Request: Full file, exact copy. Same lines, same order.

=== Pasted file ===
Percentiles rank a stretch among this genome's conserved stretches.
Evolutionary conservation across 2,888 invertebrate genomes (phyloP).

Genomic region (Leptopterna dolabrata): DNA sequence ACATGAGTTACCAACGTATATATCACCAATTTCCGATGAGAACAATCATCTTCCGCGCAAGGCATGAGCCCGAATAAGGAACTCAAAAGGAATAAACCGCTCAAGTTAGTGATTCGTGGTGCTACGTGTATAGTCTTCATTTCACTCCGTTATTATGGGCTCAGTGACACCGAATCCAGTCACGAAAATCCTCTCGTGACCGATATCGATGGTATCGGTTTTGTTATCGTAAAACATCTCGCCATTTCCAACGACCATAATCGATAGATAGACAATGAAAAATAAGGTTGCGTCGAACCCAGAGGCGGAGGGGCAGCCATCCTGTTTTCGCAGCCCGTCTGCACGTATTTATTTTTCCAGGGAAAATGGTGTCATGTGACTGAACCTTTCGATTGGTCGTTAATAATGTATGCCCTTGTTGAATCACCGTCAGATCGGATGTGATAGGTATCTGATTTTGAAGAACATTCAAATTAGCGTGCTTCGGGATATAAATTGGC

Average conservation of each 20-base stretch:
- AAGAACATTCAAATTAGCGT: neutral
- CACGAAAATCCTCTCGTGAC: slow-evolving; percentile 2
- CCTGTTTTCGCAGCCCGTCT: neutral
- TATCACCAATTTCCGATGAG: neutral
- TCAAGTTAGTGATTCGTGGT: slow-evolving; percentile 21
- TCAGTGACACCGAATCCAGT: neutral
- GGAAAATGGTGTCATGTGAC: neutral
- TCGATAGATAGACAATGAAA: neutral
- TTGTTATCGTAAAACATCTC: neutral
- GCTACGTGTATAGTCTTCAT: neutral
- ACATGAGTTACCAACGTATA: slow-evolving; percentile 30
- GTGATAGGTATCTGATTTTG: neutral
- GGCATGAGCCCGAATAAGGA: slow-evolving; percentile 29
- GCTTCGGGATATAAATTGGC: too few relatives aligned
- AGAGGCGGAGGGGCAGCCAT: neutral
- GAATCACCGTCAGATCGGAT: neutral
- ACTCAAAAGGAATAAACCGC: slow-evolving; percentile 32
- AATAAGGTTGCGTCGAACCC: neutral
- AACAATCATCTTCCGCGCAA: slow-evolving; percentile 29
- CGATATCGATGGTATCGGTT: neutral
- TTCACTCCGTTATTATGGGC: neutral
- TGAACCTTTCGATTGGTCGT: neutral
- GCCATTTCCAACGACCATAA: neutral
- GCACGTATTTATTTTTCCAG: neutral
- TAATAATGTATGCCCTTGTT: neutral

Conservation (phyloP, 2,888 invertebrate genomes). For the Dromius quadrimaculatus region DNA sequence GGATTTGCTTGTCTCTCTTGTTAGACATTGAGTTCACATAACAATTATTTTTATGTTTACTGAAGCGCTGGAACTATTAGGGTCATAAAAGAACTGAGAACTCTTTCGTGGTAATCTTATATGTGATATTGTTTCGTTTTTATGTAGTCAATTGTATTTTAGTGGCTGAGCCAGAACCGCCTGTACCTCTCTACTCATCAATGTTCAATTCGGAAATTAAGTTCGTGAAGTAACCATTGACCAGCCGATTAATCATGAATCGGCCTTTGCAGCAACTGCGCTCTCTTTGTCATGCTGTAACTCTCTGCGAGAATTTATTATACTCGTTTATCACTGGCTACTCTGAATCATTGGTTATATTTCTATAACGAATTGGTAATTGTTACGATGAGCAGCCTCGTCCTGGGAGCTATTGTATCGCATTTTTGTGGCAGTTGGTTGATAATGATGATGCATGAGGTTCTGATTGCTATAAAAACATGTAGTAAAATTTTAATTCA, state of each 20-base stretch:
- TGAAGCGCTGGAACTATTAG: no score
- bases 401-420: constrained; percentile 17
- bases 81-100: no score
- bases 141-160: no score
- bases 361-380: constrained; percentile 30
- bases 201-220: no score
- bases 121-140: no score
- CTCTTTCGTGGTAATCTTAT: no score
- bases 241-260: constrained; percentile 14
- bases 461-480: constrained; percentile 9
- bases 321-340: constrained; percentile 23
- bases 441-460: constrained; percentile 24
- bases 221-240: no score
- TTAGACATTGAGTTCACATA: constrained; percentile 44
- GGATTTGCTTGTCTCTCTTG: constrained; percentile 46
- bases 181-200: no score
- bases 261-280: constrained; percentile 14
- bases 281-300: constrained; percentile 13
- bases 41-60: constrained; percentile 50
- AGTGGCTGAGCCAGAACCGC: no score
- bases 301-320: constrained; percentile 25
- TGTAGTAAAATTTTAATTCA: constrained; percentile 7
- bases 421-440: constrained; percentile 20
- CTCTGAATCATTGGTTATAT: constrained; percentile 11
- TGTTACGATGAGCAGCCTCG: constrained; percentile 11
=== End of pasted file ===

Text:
Percentiles rank a stretch among this genome's conserved stretches.
Evolutionary conservation across 2,888 invertebrate genomes (phyloP).

Genomic region (Leptopterna dolabrata): DNA sequence ACATGAGTTACCAACGTATATATCACCAATTTCCGATGAGAACAATCATCTTCCGCGCAAGGCATGAGCCCGAATAAGGAACTCAAAAGGAATAAACCGCTCAAGTTAGTGATTCGTGGTGCTACGTGTATAGTCTTCATTTCACTCCGTTATTATGGGCTCAGTGACACCGAATCCAGTCACGAAAATCCTCTCGTGACCGATATCGATGGTATCGGTTTTGTTATCGTAAAACATCTCGCCATTTCCAACGACCATAATCGATAGATAGACAATGAAAAATAAGGTTGCGTCGAACCCAGAGGCGGAGGGGCAGCCATCCTGTTTTCGCAGCCCGTCTGCACGTATTTATTTTTCCAGGGAAAATGGTGTCATGTGACTGAACCTTTCGATTGGTCGTTAATAATGTATGCCCTTGTTGAATCACCGTCAGATCGGATGTGATAGGTATCTGATTTTGAAGAACATTCAAATTAGCGTGCTTCGGGATATAAATTGGC

Average conservation of each 20-base stretch:
- AAGAACATTCAAATTAGCGT: neutral
- CACGAAAATCCTCTCGTGAC: slow-evolving; percentile 2
- CCTGTTTTCGCAGCCCGTCT: neutral
- TATCACCAATTTCCGATGAG: neutral
- TCAAGTTAGTGATTCGTGGT: slow-evolving; percentile 21
- TCAGTGACACCGAATCCAGT: neutral
- GGAAAATGGTGTCATGTGAC: neutral
- TCGATAGATAGACAATGAAA: neutral
- TTGTTATCGTAAAACATCTC: neutral
- GCTACGTGTATAGTCTTCAT: neutral
- ACATGAGTTACCAACGTATA: slow-evolving; percentile 30
- GTGATAGGTATCTGATTTTG: neutral
- GGCATGAGCCCGAATAAGGA: slow-evolving; percentile 29
- GCTTCGGGATATAAATTGGC: too few relatives aligned
- AGAGGCGGAGGGGCAGCCAT: neutral
- GAATCACCGTCAGATCGGAT: neutral
- ACTCAAAAGGAATAAACCGC: slow-evolving; percentile 32
- AATAAGGTTGCGTCGAACCC: neutral
- AACAATCATCTTCCGCGCAA: slow-evolving; percentile 29
- CGATATCGATGGTATCGGTT: neutral
- TTCACTCCGTTATTATGGGC: neutral
- TGAACCTTTCGATTGGTCGT: neutral
- GCCATTTCCAACGACCATAA: neutral
- GCACGTATTTATTTTTCCAG: neutral
- TAATAATGTATGCCCTTGTT: neutral

Conservation (phyloP, 2,888 invertebrate genomes). For the Dromius quadrimaculatus region DNA sequence GGATTTGCTTGTCTCTCTTGTTAGACATTGAGTTCACATAACAATTATTTTTATGTTTACTGAAGCGCTGGAACTATTAGGGTCATAAAAGAACTGAGAACTCTTTCGTGGTAATCTTATATGTGATATTGTTTCGTTTTTATGTAGTCAATTGTATTTTAGTGGCTGAGCCAGAACCGCCTGTACCTCTCTACTCATCAATGTTCAATTCGGAAATTAAGTTCGTGAAGTAACCATTGACCAGCCGATTAATCATGAATCGGCCTTTGCAGCAACTGCGCTCTCTTTGTCATGCTGTAACTCTCTGCGAGAATTTATTATACTCGTTTATCACTGGCTACTCTGAATCATTGGTTATATTTCTATAACGAATTGGTAATTGTTACGATGAGCAGCCTCGTCCTGGGAGCTATTGTATCGCATTTTTGTGGCAGTTGGTTGATAATGATGATGCATGAGGTTCTGATTGCTATAAAAACATGTAGTAAAATTTTAATTCA, state of each 20-base stretch:
- TGAAGCGCTGGAACTATTAG: no score
- bases 401-420: constrained; percentile 17
- bases 81-100: no score
- bases 141-160: no score
- bases 361-380: constrained; percentile 30
- bases 201-220: no score
- bases 121-140: no score
- CTCTTTCGTGGTAATCTTAT: no score
- bases 241-260: constrained; percentile 14
- bases 461-480: constrained; percentile 9
- bases 321-340: constrained; percentile 23
- bases 441-460: constrained; percentile 24
- bases 221-240: no score
- TTAGACATTGAGTTCACATA: constrained; percentile 44
- GGATTTGCTTGTCTCTCTTG: constrained; percentile 46
- bases 181-200: no score
- bases 261-280: constrained; percentile 14
- bases 281-300: constrained; percentile 13
- bases 41-60: constrained; percentile 50
- AGTGGCTGAGCCAGAACCGC: no score
- bases 301-320: constrained; percentile 25
- TGTAGTAAAATTTTAATTCA: constrained; percentile 7
- bases 421-440: constrained; percentile 20
- CTCTGAATCATTGGTTATAT: constrained; percentile 11
- TGTTACGATGAGCAGCCTCG: constrained; percentile 11